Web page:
# How does one get the common PC frequencies (33.33 MHz, 48.000 MHz) from 14.318 MHz?

I see that a lot ICs for PC use a single 14.318 MHz crystal oscillator (which is an NTSC standard frequency, so very widely available in terms of parts) to generate the clocks for PCI, USB, etc. Here's a table from one such chip, ICS932S421B.  How does this work? These don't seem obvious multiples.

I found an older datasheet RTM520-39 that at least has clue for the 33.33 MHz (but not for 48.000 MHz): 149/16 * 14.318 = 133.34, which divided by 4 gives a decent 33.3341 MHz PCI clock. For USB it said that it used 107/16 * 14.318 = 95.75 MHz and then divided by 2.

Also worth noting here is that more recent PC ICs, e.g. SLG84901, use a 25 MHz reference clock, which surely makes PCI Express (100 MHz) clock generation simpler.

• Look for PLL phase locked loop, the frequency is output with voltage controlled oscilator VCO, then divided and compared with base frequency (feedback). Nov 24, 2015 at 9:40
• @Marko Buršič: Yeah, I know the general theory, but what frequencies goes into those dividers in that block diagram?
– Fizz
Nov 24, 2015 at 9:50

Well, you can't get exact frequencies from 14.318, but you can get approximations. For example, 14.318*7/3 = 33.408 and 14.318*10/3 = 47.727.

You can get closer with larger fractions. 14.31818 * 352 / 105 = 47.99999390476, which is 6.095238 Hz off of 48 MHz with an error of 6/48 = 0.125 ppm. That's far better than what the crystal will be. Now, I'm not sure exactly how that ratio would be implemented in the PLL. I can think of 4 possibilities offhand: VCO of 48 MHz, VCO divided by 352 and reference divided by 105 for 136.363 kHz. VCO of 240 MHz, VCO divided by 5 for output and 352 for loop, reference divided by 21 for 681.818 kHz. VCO of 720 MHz, divided by 15 for output and 352 for loop, reference divided by 7 for 2.045454 MHz. Or VCO of 1008 MHz, divided by 21 for output and 352 for loop, reference divided by 5 for 2.863636 MHz.

The other outputs would be something similar.

Edit: Here is a page for approximating fractions: http://www.mindspring.com/~alanh/fracs.html . If you put in 3.352381378080175 (48/1.31818), it will generate a list of approximations of increasing accuracy. And 352/105 is probably the most reasonable one, as the terms are relatively small and the result is quite accurate. Now, doing a two-stage PLL is also possible, but not quite as straightforward as the intermediate frequency has to be selected somehow.

• Claims to output exact 48.000MHz though.
– Fizz
Nov 24, 2015 at 9:46
• It says 100 ppm error, so it might not be exactly exact. Nov 24, 2015 at 9:48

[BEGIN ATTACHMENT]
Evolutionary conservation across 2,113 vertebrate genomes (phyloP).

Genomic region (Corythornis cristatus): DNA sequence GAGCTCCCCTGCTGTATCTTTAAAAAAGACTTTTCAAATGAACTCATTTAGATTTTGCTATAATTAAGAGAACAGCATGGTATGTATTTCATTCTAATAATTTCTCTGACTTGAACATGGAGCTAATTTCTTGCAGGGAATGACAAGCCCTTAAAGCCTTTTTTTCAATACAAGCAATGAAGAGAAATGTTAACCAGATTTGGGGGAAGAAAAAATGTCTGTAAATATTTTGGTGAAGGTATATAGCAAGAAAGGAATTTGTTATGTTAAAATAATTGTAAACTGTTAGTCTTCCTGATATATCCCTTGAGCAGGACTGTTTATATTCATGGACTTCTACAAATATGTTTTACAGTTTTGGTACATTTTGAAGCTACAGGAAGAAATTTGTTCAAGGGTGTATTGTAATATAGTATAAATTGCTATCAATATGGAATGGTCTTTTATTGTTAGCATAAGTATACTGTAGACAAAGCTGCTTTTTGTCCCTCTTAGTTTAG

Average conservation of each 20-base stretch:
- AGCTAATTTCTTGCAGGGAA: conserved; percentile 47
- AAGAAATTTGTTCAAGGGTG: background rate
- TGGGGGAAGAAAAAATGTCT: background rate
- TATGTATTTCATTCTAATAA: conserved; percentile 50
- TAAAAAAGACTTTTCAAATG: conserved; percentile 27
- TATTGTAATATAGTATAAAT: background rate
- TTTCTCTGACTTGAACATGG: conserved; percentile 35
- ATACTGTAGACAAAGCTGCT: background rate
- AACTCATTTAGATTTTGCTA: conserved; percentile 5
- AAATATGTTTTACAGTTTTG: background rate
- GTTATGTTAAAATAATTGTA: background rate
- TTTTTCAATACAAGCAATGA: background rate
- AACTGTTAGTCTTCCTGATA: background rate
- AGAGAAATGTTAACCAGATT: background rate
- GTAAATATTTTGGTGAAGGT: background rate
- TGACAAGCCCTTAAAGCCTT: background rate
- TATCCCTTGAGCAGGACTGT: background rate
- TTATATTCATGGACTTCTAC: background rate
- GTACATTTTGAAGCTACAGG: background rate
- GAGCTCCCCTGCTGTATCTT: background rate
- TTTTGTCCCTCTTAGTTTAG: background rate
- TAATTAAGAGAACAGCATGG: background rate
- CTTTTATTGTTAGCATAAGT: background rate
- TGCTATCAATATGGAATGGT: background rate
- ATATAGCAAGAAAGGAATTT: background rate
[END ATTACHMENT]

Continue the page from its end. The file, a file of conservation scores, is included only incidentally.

• It says that for all other clocks.
– Fizz
Nov 24, 2015 at 9:48
• @Arsenal The reference frequency is actually specified as 14.31818 MHz. Nov 24, 2015 at 10:14
• Yeah, I don't usually bother with wolfram alpha. I usually just use ipython as a scientific calculator. I found that 352/105 ratio by starting with 48/14.31818 and then multiplying by small numbers until I got something close to an integer. Not sure if there is a simpler way to do that or not. It would be nice to have a tool to get approximate integer ratios that lists out a bunch of possibilities with the corresponding error. Nov 24, 2015 at 10:36

There are a number of techniques used to synthesize frequencies using a PLL. The most straightforward is the integer divider/multiplier technique. Another is the fractional multiplier/divider, but it is more complicated.

For a standard crystal trimmed out to 14.318 MHz the integer synthesis technique can produce a 48.000 MHz output by dividing the input frequency down by 7159 to 2 kHz. With a VCO output of 48 MHz divided down by 20000 also results in a 2 kHz frequency. The divided reference and divided VCO are used to drive a phase comparator that adjusts the VCO to stay in sync with the crystal. An actual practical solution may very well use a couple of stages of up convert to reduce the overall multiplier of the VCO.

If one wants to be more technical a standard "NTSC crystal" would be more like 14.31818 MHz. In this case the design is just not practical at all because the phase comparator frequency would be only 20 Hz with a reference divider of 715909 and a VCO divider of 240000.

To follow up on the idea of using two PLLs in series one could start with the 14.318 MHz and divide that by 7159 to 2 kHz. A VCO at 6 MHz could operate with this with its feedback divider being 3000.

The second PLL could then be a simple up convert to 48 MHz using a feedback divider around the VCO of 8 to result in a 6 MHz signal to phase compare against the first VCO output.

I've used Cypress' CyberClocks software to see what it would suggest for getting 48.000MHz out of 14.31818MHz clock. Its solution was to get a 288 MHz VCO (actually 287.999963 MHz) and divide that by 6. This is not actually exact (as claimed in the ICS datasheet, which still remains mysterious in that respect), but it's pretty good, with a PPM of -0.1. The P & Q calculator for that VCO value gives P=704 and Q=35. This 704/35 sounds a lot more plausible than dividing by several thousands or even by hundreds. If I actually ask/force the PPM to 0 for 48MHz it gives/says no solution. Some fractional PLL might be capable of this, but I rather doubt anyone implemented that just for USB.

Actually 704/(35*6) = 704/210 = 352/105 which is what alex.forencich proposed; it's just a different implementation of that. The actual PPM error for this is 0.127. I guess that might be "exact" for some marketing types. Actually if 14.31818 is just an approximation for 14.3(18)=315/22 i.e. that's a period, then it looks like this solution is exact. And a bit of googling finds some sources (e.g. 1 or 2) that say the actual NTSC frequency is indeed 315/22 MHz.